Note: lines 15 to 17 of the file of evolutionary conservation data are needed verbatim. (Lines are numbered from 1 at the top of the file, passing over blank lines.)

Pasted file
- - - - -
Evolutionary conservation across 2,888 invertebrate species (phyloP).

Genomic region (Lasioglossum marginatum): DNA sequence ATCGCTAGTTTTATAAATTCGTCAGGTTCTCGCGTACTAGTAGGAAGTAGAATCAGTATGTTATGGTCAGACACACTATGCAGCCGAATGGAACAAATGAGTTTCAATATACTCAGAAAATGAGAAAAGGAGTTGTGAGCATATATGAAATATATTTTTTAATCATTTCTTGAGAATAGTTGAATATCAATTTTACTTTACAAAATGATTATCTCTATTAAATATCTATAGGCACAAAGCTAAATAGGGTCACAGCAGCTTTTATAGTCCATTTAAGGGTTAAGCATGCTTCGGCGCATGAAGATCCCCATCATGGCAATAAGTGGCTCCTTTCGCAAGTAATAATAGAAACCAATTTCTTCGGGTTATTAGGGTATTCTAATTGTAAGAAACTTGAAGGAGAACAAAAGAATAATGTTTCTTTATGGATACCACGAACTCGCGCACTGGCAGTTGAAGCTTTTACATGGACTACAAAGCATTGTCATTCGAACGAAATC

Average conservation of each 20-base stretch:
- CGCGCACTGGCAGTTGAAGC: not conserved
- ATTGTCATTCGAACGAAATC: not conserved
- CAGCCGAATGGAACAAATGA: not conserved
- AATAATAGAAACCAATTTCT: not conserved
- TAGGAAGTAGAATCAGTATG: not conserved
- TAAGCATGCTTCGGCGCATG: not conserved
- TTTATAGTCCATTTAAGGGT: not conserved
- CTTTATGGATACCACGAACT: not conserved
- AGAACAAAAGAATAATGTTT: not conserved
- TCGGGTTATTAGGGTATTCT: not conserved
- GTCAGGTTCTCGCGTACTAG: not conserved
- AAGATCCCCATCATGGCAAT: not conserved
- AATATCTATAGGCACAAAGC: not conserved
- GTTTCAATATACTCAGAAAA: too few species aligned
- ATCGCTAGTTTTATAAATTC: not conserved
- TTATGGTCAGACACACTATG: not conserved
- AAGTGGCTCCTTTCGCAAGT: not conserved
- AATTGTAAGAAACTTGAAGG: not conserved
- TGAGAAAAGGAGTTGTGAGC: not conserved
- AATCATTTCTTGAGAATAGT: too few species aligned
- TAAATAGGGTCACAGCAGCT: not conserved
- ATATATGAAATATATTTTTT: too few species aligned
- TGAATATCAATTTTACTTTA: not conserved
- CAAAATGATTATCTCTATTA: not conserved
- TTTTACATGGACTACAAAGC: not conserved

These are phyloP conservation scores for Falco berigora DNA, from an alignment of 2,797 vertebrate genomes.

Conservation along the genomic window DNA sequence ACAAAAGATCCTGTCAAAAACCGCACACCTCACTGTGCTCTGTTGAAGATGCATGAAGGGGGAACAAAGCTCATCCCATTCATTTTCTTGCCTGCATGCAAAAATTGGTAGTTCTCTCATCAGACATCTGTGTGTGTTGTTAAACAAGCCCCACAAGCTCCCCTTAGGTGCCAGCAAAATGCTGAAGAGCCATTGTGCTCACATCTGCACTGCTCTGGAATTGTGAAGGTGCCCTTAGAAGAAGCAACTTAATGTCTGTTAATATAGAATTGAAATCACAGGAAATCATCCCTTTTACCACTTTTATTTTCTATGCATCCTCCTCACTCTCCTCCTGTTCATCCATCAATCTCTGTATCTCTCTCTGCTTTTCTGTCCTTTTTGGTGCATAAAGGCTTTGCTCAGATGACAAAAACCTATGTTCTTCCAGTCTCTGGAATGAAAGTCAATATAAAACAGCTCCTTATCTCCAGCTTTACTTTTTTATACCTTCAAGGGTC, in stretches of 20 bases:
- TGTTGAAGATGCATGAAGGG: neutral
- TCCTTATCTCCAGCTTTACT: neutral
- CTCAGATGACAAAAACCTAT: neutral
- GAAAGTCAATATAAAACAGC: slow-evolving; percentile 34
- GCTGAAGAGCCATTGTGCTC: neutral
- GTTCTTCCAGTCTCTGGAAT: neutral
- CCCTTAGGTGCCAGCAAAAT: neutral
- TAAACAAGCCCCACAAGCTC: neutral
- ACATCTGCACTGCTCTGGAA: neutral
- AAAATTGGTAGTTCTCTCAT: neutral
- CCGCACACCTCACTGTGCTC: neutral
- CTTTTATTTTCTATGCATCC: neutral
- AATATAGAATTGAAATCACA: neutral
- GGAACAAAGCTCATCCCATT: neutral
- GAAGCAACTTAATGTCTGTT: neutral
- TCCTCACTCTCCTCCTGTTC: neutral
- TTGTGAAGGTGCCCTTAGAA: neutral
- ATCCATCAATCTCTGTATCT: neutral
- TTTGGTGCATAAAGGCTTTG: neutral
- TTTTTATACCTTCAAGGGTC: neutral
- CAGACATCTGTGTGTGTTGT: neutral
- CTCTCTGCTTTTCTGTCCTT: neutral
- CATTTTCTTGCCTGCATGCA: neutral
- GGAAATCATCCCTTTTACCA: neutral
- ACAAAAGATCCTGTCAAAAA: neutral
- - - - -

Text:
- AAGATCCCCATCATGGCAAT: not conserved
- AATATCTATAGGCACAAAGC: not conserved
- GTTTCAATATACTCAGAAAA: too few species aligned